Luxembourg being ideally situated in the middle of Europe and with low latency connections to the major internet hubs located in key cities of Europe (i.e. Amsterdam, Frankfurt, London, Paris and Brussels), it has easily become the most modern and leading datacenter market place in Europe.
Currently, there are over 20 datacenters operating in Luxembourg and providing data hosting services to multinational players with high speed low latency connections to the European internet hubs. This easily puts Luxembourg in a special place among other jurisdictions, and it is the reason why many major public and private players have chosen Luxembourg for their datacenters.
Owing to this characteristic, there are diverse cloud offerings available in Luxembourg. One of them, cloud computing, is an expression used to describe a variety of computing concepts that involve a large number of computers connected through a real-time communication network, such as the internet. In practice, cloud computing gives businesses the possibility to have their data and files stored on IT infrastructures accessible through the internet, instead of keeping them on their own devices.
Choosing Luxembourg based cloud services provides many benefits to the service receivers: low latency, state of the art infrastructure, high availability, security, confidentiality and extended know-how in outsourcing.
Beside these inherent advantages, the Luxembourg Government also made material investments in order to become the strongest player in European data markets. In this respect, the Government recently changed the Commercial Code by enacting a law on 9 July 2013 which amends article 567 of the Luxembourg Commercial Code.
This legislative change mainly aims at making cloud computing, e-archiving and data center activities in Luxembourg more secure by giving a right to claim back intangible and non-fungible movable assets from a bankrupt company as long as the following conditions are satisfied:
- The bankrupt company must not be the legal owner of the data but only hold it,
- The claimant must have entrusted the data with the bankrupt company or be the legal owner of the data,
- The data must be separable from other intangible and non-fungible assets of the company at the time of the bankruptcy proceedings opening.
As a result of this change, where a provider of distance IT services or cloud computing solutions goes bankrupt, the claimant companies are allowed to recover their stored data and, as such, the data confidentiality is ensured even in bankruptcy cases.
The law also states that the claimant companies are responsible for the related data recovery costs.
As a conclusion, thanks to the governmental strategic plan, it seems that Luxembourg will continue to keep its strategic position in order to be regarded as the heart of modern data center activities within Europe, by providing high qualified, secured and well structured cloud services to the multinational business environment. This will obviously help Luxembourg to keep transforming itself into one of Europe's top locations with a vibrant ICT infrastructure.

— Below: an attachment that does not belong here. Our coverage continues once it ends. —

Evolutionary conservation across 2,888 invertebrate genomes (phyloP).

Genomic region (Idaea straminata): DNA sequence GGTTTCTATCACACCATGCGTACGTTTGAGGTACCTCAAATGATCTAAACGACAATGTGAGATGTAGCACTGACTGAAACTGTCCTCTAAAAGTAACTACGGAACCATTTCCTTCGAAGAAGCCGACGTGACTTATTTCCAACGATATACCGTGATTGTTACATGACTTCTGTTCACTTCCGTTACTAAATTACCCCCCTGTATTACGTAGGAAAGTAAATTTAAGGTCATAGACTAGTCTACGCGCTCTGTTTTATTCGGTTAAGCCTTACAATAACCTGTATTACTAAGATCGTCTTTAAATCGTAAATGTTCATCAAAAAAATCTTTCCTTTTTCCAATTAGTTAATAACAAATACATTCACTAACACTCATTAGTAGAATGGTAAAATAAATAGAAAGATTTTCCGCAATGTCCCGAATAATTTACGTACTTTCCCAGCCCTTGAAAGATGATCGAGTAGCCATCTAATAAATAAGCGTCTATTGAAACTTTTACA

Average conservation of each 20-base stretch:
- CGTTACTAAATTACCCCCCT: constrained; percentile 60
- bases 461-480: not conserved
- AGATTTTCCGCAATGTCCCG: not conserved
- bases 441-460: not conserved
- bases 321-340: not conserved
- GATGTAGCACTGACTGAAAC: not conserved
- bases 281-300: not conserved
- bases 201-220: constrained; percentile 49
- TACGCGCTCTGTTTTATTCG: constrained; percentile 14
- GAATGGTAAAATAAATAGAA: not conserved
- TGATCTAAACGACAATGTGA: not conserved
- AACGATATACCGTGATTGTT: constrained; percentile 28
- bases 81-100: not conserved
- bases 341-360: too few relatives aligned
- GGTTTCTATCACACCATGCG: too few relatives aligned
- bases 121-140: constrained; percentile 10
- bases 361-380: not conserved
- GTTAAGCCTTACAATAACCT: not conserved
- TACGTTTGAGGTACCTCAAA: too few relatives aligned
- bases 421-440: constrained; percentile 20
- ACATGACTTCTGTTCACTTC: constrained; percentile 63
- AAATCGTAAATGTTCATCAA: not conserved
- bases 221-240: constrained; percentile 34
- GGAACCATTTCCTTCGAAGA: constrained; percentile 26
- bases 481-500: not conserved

For further information, please do not hesitate to contact us.
Article 567 - Luxembourg Commercial Code (free English translation):
Non-fungible tangible movable assets consigned to the bankrupt, either by way of deposit or for sale on behalf of the owner, may be claimed, if available at the time of the opening of bankruptcy proceedings.
Non-fungible intangible movable assets in the bankrupt's possession at the time of the bankruptcy may be claimed by the person who has entrusted this property to the bankrupt or by their owner, provided that this property is separable from other intangible and non-fungible movable assets at the time of the opening of bankruptcy proceedings, related expenses being payable by the claimant.
In case of resale of the assets referred to in the previous subparagraphs by the bankrupt before the opening of the bankruptcy procedure, the owner may claim the price or the part of the price which has not yet been paid by the buyer at the moment of the declaratory judgment of insolvency.
The provisions of subparagraphs 2 and 3 do not apply when non-fungible intangible assets have been pledged or given as collateral. Furthermore, they do not apply to non-fungible intangible assets covered by a financial collateral arrangement which fall under the provisions of the law of the 5 August 2005 on financial collateral arrangements.
The information contained herein is of a general nature and is not intended to address the circumstances of any particular individual or entity. Although we endeavor to provide accurate and timely information, there can be no guarantee that such information is accurate as of the date it is received or that it will continue to be accurate in the future. No one should act on such information without appropriate professional advice after a thorough examination of the particular situation.